Jan Lamers, managing director of Uitgeversbedrift Tijd N.V. in Belgium, a newspaper publisher, cited the shift from mass market media to the one-to-one marketing made possible on the Internet. Technology and markets are changing -- so quickly that it's nearly impossible for humans to keep pace -- so there is a vital need for management to understand the implications of interactive technology and redefine their businesses. In contrast to Sala's comments, Lamers suggested that all content is driving quickly toward being on the Internet -- or what the Internet is evolving to become. "There will be no other information superhighway" than the Internet, although the Internet of today is only the beginning, Lamers said.

An online services panel at the conference was dominated by America companies, with the exception of Europe Online and AOL Bertelsmann Online, the 2 upstart European online services due to launch in 1996. Moderator Robin Hunt of the Guardian newspaper in London did a fine job of grilling each online service representative about why publishers and other content providers should ally with them as opposed to publishing on their own online.

AOL/Bertelsmann's Jonathan Bulkeley, who is an import from the executive ranks of America Online in the U.S., chided Internet publishers for not making money online -- while AOL has, in buckets. The AOL model has proven itself in the U.S., he said, and the online services model can make money for European content providers as well. AOL's partnership with Bertelsmann, the third largest media company worldwide with annual revenues of $12 billion, will roll out in late 1995 or first quarter 1996 with a European version of AOL. However, Bulkeley emphasized, the intention is not to simply copy the U.S. model but to tailor it to the different nature of the European marketplace. The content partner deal sounded very similar to the U.S. model, however.

Bulkeley flexed some muscle in responding to a question about AOL's operations in the U.S. and how it might compete in Europe. "People who don't work with us (as content providers/partners), we compete with," he said, referring to new ventures such as Digital City on AOL, a localized news service that is going head-to-head with the Washington Post's Digital Ink online service. He noted that AOL does not, nor does it intend to, compete with the New York Times, which has a service on AOL.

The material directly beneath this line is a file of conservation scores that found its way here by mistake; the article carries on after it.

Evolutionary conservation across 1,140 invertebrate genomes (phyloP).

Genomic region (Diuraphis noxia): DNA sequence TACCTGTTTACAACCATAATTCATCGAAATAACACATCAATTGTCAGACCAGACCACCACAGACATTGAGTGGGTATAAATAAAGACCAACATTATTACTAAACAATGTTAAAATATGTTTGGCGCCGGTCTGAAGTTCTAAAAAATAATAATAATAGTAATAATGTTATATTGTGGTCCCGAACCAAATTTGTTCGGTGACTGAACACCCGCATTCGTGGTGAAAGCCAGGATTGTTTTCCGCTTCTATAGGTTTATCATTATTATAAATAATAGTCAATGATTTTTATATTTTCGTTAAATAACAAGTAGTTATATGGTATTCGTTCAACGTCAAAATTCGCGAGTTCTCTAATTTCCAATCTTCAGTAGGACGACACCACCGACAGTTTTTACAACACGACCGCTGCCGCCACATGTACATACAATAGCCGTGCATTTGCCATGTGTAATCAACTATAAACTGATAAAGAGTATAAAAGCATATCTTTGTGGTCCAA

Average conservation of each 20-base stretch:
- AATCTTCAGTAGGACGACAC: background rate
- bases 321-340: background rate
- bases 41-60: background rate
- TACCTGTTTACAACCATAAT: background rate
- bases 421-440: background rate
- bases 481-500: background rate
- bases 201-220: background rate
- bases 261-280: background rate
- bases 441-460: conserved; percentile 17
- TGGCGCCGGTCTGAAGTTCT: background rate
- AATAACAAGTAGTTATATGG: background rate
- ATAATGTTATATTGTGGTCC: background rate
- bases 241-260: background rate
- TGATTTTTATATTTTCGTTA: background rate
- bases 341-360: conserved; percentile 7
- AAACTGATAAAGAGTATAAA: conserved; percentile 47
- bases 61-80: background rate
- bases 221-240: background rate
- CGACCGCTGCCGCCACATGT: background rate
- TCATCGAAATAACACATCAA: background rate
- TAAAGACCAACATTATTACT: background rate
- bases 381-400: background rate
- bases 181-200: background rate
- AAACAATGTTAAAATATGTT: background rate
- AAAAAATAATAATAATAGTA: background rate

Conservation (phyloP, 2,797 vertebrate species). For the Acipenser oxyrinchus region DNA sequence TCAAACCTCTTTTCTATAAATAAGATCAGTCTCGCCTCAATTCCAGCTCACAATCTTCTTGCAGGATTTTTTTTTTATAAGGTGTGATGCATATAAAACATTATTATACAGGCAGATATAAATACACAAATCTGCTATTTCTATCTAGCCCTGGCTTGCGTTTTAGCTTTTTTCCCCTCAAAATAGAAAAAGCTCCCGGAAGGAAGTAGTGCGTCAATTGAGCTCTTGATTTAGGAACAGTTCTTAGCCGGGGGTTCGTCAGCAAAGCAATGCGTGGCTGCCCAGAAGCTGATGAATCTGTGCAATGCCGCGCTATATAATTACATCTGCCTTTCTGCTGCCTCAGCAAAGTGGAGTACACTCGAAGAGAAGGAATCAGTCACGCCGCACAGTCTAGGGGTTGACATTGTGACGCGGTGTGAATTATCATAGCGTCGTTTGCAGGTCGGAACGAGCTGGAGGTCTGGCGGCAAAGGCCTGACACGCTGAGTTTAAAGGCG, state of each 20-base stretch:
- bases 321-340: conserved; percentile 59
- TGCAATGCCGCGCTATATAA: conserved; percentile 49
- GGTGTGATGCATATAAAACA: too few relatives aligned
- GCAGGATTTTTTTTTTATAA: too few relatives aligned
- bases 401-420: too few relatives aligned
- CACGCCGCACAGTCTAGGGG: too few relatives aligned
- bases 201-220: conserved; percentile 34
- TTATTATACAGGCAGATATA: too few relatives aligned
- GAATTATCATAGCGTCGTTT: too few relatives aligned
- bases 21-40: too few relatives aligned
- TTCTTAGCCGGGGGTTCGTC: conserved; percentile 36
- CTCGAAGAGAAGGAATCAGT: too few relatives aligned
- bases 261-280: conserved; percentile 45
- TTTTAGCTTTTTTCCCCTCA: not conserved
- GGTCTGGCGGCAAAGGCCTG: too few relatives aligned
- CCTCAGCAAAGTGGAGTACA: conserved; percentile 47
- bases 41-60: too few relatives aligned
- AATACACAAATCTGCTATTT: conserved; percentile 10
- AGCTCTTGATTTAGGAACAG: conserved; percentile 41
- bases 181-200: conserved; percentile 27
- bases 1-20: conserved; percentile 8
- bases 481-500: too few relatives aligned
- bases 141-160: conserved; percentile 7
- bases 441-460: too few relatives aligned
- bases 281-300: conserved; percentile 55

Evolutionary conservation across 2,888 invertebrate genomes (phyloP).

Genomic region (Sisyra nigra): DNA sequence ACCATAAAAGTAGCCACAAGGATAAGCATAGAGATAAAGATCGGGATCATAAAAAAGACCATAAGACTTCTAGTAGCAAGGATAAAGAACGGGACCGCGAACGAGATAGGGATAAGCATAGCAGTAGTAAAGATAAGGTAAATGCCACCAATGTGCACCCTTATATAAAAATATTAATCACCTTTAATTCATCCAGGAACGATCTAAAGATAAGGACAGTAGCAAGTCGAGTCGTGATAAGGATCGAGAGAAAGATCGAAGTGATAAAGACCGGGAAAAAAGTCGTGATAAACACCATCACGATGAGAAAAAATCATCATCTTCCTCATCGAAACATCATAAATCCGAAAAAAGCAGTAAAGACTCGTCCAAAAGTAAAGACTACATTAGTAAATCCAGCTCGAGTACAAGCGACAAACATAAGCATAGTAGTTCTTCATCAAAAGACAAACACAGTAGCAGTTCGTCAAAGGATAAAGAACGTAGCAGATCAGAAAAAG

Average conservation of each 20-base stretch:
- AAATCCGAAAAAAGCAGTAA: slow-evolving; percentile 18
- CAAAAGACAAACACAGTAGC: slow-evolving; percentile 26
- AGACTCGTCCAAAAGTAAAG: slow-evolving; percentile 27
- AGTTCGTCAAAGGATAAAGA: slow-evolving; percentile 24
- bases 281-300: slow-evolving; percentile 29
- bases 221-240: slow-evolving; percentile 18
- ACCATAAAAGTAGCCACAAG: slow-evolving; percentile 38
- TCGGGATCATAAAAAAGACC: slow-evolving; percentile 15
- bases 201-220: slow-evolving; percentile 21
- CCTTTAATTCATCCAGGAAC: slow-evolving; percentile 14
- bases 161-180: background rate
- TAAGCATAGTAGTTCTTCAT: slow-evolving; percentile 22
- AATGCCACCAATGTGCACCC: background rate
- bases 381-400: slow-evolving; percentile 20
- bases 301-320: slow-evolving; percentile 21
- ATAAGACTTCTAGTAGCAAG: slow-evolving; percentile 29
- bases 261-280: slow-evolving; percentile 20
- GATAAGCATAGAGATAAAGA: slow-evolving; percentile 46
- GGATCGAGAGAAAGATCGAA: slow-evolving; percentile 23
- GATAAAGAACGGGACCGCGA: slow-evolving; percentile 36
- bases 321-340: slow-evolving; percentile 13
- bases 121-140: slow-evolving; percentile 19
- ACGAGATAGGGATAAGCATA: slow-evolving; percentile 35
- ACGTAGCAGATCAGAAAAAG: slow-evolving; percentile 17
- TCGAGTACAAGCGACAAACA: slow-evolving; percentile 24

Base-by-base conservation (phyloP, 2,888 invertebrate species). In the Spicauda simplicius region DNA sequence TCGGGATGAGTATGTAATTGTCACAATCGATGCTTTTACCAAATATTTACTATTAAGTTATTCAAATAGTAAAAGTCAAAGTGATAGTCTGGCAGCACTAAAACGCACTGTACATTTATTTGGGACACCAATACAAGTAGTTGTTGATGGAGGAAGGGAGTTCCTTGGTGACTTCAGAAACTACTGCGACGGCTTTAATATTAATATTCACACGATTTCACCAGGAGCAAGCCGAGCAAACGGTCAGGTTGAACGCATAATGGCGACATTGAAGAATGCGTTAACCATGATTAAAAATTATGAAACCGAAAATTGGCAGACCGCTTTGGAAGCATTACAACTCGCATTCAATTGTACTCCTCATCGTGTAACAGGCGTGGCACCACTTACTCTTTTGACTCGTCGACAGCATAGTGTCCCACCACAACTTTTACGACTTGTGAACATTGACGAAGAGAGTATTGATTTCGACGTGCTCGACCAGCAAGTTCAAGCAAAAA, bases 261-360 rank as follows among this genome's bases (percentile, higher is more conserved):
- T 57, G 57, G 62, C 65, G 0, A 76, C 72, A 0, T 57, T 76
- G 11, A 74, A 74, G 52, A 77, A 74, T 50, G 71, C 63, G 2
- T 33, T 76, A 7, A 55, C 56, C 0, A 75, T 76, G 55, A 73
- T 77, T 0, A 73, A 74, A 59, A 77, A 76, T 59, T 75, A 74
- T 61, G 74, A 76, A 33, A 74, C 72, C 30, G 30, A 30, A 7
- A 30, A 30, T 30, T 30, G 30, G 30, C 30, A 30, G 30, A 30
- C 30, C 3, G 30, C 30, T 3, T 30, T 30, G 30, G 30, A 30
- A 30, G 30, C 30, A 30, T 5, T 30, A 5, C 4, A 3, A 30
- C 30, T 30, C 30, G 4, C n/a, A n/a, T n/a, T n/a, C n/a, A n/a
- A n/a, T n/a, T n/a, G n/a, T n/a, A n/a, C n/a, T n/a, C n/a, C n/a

Europe Online (not to be confused with America Online; they're separate companies) is taking a Euro-centric approach, said Rui T. Guerra, director for new market development. The service will be launched next month in the U.K. and Germany and other countries next year, providing the first multi-lingual online service. Content for geographic (and language-specific) regions will be aggregated within Europe Online in this model. Content providers (publishers) are viewed very much as partners rather than content providers. (Europe Online has been having trouble with its content partners, however. The German publisher Axel Springer AG recently pulled out of the service. That was preceded by the defection of France's Matra Hachette and a partial bailout by Pearson PLC, a founding partner and owner of The Financial Times.)

Guerra said the company has now opted to publish on the open Web platform using the Netscape browser, but also will continue to work with AT&T Interchange and use the Interchange technology for specialized applications where restricting access is appropriate and where the more advanced technology of Interchange can be put into use. (A publisher might, for example, choose to publish most of its content to be accessible on the Web, but use Interchange technology for premium content that only those with Interchange client software would be able to access.)

Guerra said that the approach to differences between the European and U.S. markets are what make Europe Online different from its competitors. There can be little doubt that European interactive publishing professionals cannot look solely to the U.S. and expect models that work there to succeed in Europe. Europe is a totally different environment that offers many opportunities, but also additional challenges not found on the other side of the Atlantic.